LATITUDE / ANDY
VUDA POINT MARINA
WHAT'S THE RUSH?
along the way. As mentioned earlier, once you get within about 10 degrees of the equator, there is virtually no chance of cyclone activity. The Marshalls, a US possession, lie at 7°N, so they are hot and humid but cyclone-safe. Although a 'sleeper' destination compared to Tahiti or Fiji, several cruisers we know loved their six-month stay in the Marshalls — especially since diving in the outer atolls is excellent and US postal services provide easy access to boat parts and other special goods from American vendors — duty-free. Once in the Marshalls cruisers have many options, such as exploring the vast territories of Micronesia — including the divers' paradise of Palau. Or sailing south across the equator for another stint in Fiji, then perhaps west to Vanuatu and Papua New Guinea. So many great options. Zigzagging to & from New Zealand We can't recall ever meeting a cruiser who disliked New Zealand, which is no surprise when you consider its endless cruising possibilities — especially in the North Island's Bay of Islands region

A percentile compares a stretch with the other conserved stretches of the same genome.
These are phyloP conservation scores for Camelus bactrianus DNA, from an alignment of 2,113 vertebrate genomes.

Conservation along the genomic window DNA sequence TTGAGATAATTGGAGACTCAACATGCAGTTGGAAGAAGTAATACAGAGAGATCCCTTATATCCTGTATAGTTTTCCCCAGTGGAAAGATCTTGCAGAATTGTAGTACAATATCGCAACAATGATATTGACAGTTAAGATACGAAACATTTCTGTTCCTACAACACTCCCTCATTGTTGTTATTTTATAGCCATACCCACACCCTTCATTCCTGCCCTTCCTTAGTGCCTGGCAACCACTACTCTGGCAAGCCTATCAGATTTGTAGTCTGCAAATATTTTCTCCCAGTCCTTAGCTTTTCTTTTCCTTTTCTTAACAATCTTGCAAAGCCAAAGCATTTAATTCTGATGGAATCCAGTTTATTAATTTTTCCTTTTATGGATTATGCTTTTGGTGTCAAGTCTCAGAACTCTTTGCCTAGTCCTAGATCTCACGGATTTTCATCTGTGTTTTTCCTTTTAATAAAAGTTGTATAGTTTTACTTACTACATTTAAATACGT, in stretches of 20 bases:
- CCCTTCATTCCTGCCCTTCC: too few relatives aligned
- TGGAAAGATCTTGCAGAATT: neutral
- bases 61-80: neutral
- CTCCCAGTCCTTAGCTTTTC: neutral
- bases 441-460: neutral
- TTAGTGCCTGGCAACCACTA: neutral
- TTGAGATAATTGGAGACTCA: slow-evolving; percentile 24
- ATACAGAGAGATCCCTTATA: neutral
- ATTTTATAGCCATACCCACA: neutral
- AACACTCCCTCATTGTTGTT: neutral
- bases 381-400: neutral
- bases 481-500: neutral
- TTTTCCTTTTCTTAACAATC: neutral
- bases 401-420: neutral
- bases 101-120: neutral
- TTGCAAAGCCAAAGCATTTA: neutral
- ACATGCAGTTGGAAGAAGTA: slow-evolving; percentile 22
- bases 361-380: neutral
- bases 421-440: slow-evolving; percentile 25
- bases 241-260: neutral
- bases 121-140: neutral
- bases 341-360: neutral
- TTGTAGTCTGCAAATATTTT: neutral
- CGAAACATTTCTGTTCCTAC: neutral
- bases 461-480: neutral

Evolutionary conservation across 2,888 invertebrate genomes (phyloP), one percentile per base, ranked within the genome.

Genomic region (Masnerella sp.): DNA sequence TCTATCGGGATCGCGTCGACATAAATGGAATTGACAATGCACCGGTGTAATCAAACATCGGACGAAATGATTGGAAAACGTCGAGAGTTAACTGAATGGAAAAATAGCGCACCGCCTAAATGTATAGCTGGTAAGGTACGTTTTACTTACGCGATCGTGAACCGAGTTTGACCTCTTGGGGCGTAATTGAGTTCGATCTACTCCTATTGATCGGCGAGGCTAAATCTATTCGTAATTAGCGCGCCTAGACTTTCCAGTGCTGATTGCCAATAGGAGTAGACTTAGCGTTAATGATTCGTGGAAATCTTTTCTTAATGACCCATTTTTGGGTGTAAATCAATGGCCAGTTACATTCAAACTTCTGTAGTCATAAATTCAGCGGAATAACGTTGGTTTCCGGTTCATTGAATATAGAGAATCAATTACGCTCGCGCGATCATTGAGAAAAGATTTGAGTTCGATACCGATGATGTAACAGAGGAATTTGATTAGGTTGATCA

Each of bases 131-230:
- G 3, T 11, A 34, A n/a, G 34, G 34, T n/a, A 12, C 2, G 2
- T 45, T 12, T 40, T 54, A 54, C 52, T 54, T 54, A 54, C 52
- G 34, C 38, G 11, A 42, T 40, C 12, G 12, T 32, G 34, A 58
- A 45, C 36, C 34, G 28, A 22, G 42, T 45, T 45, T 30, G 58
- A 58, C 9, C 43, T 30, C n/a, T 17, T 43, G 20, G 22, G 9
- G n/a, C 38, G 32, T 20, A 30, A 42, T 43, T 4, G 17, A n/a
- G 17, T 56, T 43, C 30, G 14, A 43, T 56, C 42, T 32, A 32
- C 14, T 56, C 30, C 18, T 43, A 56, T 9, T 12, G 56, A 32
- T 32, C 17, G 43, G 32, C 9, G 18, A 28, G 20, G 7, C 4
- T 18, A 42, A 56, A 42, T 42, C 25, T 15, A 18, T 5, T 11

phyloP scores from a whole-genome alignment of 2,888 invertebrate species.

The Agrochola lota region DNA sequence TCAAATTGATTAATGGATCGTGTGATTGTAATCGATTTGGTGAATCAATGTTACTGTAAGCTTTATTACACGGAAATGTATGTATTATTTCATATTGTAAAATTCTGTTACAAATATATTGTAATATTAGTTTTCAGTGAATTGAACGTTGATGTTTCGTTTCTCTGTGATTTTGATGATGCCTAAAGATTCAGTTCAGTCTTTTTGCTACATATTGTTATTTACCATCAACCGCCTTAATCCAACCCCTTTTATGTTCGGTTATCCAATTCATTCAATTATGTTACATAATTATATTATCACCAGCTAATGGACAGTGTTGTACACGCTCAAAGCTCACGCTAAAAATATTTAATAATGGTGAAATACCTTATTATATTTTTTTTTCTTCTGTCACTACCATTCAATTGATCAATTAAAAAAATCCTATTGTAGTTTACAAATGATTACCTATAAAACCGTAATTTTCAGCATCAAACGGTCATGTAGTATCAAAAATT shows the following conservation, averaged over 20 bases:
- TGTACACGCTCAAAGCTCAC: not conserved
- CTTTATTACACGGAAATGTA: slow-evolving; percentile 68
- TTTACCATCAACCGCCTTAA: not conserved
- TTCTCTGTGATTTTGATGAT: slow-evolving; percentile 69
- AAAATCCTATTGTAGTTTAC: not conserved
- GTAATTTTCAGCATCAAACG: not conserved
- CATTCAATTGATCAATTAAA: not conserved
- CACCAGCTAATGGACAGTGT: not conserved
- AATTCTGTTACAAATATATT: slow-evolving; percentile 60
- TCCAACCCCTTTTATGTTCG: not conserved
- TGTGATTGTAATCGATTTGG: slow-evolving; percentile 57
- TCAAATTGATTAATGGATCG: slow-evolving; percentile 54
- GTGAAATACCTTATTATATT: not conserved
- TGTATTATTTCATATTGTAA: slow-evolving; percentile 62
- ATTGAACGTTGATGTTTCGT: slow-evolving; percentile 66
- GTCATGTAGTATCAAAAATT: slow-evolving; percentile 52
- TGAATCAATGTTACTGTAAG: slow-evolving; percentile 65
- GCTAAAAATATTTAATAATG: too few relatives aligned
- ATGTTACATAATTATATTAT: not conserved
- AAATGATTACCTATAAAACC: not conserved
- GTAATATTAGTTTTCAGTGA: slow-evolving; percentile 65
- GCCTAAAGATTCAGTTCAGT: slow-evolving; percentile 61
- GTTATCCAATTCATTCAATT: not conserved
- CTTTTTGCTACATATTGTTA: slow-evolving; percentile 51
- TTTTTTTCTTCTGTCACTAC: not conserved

— combined with its friendly people, excellent yacht services and seemingly endless land-touring attractions. These days it's quite common for
The Zigzag Route
From the Tropics to New Zealand and Back Again.
Bay of Islands
cruisers with open-ended schedules to spend several years enjoying what you might call the 'best of both worlds program'. That is, enjoy tropical cruising for two or three years while heading as far west as Tonga. Then dive down to New Zealand and stay throughout the summer months until, say, April, when you sail back up to Tonga again, or a bit farther west to Fiji. At the end of the dry season there, repeat the north-south zigzag all over again. On a recent trip to the Bay of Islands we met cruisers who were on their third round-trip up to the tropics and back again. Thousands of miles of ocean sailing can take a toll on even the best-equipped cruising yachts, so eventually every boat needs a lengthy maintenance stopover, and New Zealand is the ideal place to do it. Because sailing is one of the most popular national pastimes, it's easy to find top-notch marinas and repair facilities staffed by highly skilled workers. In popular North Island harbors such as Opua and Whangarei — both ports of entry — you'll find sail lofts, engine experts, metal fabricators, and chandleries with standards of quality that are rare November, 2017 •
• Page 77
The November 2017 issue of the West's premier sailing and marine magazine.